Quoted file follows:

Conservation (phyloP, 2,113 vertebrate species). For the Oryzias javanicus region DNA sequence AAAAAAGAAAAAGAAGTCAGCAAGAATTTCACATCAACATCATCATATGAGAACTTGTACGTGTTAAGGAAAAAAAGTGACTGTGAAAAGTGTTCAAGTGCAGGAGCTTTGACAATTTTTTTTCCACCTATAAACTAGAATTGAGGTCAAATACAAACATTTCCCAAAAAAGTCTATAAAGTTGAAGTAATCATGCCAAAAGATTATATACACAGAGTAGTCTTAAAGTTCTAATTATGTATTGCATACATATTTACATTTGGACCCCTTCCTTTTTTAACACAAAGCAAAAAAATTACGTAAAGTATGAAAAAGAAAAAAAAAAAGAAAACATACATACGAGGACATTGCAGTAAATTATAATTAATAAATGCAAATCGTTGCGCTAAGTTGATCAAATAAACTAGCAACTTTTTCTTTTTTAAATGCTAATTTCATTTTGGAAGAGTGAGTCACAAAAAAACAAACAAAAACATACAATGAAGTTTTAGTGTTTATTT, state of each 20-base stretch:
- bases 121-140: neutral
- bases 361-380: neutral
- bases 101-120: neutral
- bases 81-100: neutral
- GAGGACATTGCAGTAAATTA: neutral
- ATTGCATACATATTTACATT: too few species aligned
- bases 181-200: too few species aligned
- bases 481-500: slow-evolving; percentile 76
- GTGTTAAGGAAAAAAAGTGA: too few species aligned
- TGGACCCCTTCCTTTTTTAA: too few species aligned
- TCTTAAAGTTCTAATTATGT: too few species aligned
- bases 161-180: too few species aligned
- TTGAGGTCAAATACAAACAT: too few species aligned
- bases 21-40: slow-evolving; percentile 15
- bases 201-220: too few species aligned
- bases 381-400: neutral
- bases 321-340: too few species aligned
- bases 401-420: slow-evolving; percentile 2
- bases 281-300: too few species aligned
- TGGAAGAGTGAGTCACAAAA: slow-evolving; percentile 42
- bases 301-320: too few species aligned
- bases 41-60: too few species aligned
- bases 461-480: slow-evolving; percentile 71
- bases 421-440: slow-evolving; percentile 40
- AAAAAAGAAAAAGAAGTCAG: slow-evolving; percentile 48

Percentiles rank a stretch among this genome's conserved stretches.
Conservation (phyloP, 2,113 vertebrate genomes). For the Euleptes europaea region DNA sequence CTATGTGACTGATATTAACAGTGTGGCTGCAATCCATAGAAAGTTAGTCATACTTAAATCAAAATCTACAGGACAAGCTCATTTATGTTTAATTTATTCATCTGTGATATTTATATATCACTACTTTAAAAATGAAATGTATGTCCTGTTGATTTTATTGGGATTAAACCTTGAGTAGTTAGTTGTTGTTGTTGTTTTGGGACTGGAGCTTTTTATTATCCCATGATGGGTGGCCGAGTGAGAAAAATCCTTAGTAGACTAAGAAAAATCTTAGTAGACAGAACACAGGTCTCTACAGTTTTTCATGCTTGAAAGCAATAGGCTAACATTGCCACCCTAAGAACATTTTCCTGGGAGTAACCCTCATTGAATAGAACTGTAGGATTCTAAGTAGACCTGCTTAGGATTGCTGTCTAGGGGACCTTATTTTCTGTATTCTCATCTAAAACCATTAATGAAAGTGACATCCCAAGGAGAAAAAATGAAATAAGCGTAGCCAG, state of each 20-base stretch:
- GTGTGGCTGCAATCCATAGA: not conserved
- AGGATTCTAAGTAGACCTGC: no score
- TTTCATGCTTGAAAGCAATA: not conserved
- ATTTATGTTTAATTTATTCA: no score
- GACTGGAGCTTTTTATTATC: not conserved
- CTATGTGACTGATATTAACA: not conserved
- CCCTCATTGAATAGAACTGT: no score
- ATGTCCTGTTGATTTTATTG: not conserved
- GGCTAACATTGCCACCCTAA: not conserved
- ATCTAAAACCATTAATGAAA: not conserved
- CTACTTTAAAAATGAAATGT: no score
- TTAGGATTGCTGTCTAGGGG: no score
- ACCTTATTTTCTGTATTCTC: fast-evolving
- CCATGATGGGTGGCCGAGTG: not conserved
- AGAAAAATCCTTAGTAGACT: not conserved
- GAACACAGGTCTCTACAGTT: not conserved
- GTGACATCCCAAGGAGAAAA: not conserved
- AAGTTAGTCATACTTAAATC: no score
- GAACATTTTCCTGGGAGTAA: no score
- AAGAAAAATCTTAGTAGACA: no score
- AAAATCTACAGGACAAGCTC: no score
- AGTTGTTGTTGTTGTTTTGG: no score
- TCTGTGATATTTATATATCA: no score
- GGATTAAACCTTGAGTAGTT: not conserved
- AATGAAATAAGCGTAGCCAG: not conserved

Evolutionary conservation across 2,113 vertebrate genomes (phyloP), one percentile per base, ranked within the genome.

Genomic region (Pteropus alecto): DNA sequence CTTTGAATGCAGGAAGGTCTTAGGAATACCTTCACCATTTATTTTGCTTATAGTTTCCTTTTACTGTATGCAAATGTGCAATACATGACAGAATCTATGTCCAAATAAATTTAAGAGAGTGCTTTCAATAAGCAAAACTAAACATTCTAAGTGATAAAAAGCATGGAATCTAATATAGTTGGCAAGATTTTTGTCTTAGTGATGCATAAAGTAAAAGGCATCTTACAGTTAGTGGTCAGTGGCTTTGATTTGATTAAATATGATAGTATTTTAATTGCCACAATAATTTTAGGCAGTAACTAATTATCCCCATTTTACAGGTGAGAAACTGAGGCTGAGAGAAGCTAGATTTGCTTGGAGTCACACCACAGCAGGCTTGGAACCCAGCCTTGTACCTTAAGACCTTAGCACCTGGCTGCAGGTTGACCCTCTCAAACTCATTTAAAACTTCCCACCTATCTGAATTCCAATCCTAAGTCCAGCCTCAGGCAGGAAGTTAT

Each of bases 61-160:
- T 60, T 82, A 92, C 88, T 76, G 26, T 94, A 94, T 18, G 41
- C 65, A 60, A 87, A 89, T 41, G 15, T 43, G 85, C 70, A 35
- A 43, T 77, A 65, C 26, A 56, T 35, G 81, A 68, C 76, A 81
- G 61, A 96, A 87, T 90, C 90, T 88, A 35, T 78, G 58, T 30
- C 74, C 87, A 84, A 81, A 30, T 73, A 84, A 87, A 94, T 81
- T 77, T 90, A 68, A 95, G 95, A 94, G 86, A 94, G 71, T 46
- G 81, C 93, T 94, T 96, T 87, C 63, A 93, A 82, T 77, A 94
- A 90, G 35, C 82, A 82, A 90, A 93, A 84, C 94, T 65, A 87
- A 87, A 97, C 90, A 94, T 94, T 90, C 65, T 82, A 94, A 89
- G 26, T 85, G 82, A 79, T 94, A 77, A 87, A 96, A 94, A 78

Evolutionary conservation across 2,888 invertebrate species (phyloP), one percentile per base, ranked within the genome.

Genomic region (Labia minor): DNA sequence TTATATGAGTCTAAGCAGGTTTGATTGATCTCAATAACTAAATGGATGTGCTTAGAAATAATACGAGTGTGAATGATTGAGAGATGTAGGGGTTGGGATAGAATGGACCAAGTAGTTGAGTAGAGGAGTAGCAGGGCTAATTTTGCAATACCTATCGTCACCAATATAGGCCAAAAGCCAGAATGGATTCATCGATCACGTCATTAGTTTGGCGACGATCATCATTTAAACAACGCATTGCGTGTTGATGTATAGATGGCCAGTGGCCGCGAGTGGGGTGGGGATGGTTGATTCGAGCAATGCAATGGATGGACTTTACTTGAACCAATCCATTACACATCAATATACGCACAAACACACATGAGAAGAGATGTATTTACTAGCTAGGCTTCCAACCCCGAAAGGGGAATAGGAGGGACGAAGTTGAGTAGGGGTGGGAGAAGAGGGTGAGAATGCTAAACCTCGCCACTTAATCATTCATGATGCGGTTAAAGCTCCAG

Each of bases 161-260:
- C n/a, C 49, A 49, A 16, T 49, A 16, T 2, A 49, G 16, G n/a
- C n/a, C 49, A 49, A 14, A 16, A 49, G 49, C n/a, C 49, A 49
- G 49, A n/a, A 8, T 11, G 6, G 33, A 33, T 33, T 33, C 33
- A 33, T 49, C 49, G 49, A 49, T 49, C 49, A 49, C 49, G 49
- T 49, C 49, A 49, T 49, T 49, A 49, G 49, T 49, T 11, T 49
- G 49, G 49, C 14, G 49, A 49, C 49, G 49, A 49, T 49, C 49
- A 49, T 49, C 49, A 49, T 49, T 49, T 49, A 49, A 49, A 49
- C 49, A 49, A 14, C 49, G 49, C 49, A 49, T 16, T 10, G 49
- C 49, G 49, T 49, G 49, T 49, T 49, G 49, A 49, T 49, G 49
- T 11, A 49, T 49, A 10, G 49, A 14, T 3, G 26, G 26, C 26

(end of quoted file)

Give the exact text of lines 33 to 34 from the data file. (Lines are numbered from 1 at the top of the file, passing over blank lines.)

- GACTGGAGCTTTTTATTATC: not conserved
- CTATGTGACTGATATTAACA: not conserved